St. Louis Public Radio News
9:20 am
Mon May 3, 2010

Missouri lawmakers turn to other issues as session nears end

Jefferson City, Mo. – With the state budget out of the way, Missouri lawmakers now have two weeks left to concentrate on other priorities. Legislation addressing tax credits, ethics, consolidation of state agencies, and autism insurance all remain unfinished going into the homestretch.

The battle over tax credits flared up nearly two weeks ago, when Governor Jay Nixon held a news conference with educators and called on lawmakers place a cap on all incentives. He also asked the legislature to transfer oversight of tax credits to the Department of Economic Development, which is part of the executive branch. House leaders balked at the move, and House Majority Floor Leader Steven Tilley said their stance remains unchanged.

"The jobs that are being done, a lot of them are being done by tax credits," Tilley said. We've got 10 percent unemployment, and his answer is to basically unilaterally disarm with all our surrounding states. The Pro-tem of the Kansas Senate said they were looking at actually expanding their tax credit proposals to be more aggressive on economic growth and development."

But Minority Floor Leader Paul LeVota, a Democrat, said Republicans are to blame, not the governor, for any lack of action on bolstering Missouri's economy.

"There's been no movement from the beginning of session," LeVota said. "There doesn't seem to be an urgency on the behalf of the majority party to get any of these things done. I don't know what they want to get done."

And LeVota said that also applies to the fact that legislation to provide autism insurance coverage and to reform ethics haven't been finalized. House Democrats were able to move a bill to the floor that would restore campaign contribution limits, but GOP leaders have vowed not to take it up because they disapprove of the method used to advance it. Speaker Pro-tem Bryan Pratt indicates that other ethics bills may have a chance during the last two weeks.

"You've got the House leadership team led by the Floor Leader and the Speaker to come in, and we're going to pass a strong ethics bill, and we've been working together to try to get a bill out of the House, and we're committed to passing a very aggressive ethics bill this session," Pratt said.

Early in the session, the Missouri Senate made it a priority to explore replacing the state income tax with an expanded sales tax. Supporters say it'll rejuvenate the state's economy and turn Missouri into a "Mecca" for jobs and investment.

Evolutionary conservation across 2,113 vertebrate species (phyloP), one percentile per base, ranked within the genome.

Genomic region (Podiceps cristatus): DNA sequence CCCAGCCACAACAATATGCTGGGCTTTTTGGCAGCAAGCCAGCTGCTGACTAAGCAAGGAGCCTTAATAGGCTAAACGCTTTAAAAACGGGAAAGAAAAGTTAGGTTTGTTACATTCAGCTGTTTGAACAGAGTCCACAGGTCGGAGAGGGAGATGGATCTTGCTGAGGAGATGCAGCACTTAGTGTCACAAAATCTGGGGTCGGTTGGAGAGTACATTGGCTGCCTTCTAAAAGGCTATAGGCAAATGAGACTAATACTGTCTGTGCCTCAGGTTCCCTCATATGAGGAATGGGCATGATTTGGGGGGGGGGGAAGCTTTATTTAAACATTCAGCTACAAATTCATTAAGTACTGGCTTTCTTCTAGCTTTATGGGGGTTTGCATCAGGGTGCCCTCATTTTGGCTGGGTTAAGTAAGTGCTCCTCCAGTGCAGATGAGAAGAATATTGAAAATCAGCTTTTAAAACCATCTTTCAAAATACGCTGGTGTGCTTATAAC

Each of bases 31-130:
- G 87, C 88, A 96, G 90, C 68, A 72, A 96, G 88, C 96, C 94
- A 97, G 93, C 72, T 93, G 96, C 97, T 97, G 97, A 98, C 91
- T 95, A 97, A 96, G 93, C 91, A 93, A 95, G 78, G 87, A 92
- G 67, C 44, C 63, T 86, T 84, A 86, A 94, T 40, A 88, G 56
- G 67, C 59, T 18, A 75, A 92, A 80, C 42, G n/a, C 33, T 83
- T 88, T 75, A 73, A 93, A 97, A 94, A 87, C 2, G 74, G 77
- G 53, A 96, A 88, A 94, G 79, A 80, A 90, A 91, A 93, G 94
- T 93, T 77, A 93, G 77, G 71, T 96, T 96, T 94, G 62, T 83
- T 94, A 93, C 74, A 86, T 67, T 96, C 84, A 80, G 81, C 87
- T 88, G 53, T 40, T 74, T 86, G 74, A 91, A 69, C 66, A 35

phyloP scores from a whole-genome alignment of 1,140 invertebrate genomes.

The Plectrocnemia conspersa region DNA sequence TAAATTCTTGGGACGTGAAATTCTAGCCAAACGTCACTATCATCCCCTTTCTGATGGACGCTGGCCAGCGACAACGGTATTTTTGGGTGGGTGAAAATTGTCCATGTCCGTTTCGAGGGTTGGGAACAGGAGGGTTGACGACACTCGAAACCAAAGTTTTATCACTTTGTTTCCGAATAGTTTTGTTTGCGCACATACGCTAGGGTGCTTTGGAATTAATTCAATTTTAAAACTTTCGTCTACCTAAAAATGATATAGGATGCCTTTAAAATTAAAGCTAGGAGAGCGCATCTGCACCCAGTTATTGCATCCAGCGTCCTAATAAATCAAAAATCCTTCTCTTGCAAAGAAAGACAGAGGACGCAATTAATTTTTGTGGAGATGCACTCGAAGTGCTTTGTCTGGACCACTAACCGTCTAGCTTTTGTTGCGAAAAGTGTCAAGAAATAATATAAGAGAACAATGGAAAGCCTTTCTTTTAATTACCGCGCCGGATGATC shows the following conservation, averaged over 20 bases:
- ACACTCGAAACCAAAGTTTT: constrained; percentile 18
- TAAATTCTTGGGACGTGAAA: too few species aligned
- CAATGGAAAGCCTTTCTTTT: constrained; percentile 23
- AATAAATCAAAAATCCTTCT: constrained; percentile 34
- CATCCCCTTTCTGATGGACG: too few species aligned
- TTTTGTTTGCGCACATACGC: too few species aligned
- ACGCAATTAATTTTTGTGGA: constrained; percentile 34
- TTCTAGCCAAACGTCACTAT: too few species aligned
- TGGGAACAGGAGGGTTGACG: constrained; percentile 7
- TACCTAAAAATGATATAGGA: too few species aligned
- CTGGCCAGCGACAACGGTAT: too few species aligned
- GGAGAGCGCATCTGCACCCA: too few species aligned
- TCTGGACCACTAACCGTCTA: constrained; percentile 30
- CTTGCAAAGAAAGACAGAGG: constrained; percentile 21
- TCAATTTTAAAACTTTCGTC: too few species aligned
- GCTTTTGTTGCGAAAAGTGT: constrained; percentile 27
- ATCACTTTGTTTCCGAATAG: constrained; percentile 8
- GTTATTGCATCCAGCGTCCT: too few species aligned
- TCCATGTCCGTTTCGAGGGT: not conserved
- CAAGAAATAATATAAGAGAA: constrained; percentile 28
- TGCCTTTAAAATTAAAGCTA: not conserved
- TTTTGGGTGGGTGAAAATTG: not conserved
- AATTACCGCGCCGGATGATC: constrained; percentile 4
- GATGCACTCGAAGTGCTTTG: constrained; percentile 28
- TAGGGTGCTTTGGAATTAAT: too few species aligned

Opponents say it would levy new taxes on all kinds of services and end tax breaks to businesses and non-profit charities. Although the proposal is not expected to pass this year, backers in the Senate have indicated they'll make another push during the final weeks of the session. Senate Minority Floor Leader Victor Callahan says that would be irresponsible.

"It might be the best thing in the world, it might be the worst thing in the world, we have no idea," Callahan said. There is some responsibility before you put something in the constitution to know what it does. No other state in the union has ever done this."

The Senate has also dedicated a lot of time and effort to proposals that would reorganize state government. Senators have passed legislation to consolidate the two agencies that oversee education in Missouri, along with combining the Highway Patrol and Water Patrol into one force.

Dave Robertson, a political science professor at the University of Missouri - St. Louis, said those proposals could be held hostage by the House in exchange for something their leaders want.

"That's a classic pattern, especially as the pressure for the legislature increases as the closing day becomes more and more pressing," Robertson said.

Other bills that could become bargaining chips include those dealing with abortion, photo identification for voters, red-light cameras and texting-while-driving. Some or most of those may fail in the final two weeks. But Robertson predicted that lawmakers will find a way to pass legislation providing autism insurance coverage.

"Particularly if it doesn't cost money but requires insurance companies to eat a little bit of their profits to expand coverage. It is of concern to people across the economic and political spectrum."

Robertson adds that this year's session is already unprecedented, because lawmakers wrapped up the state budget a week early. The session ends Friday, May 14th, at 6 p.m.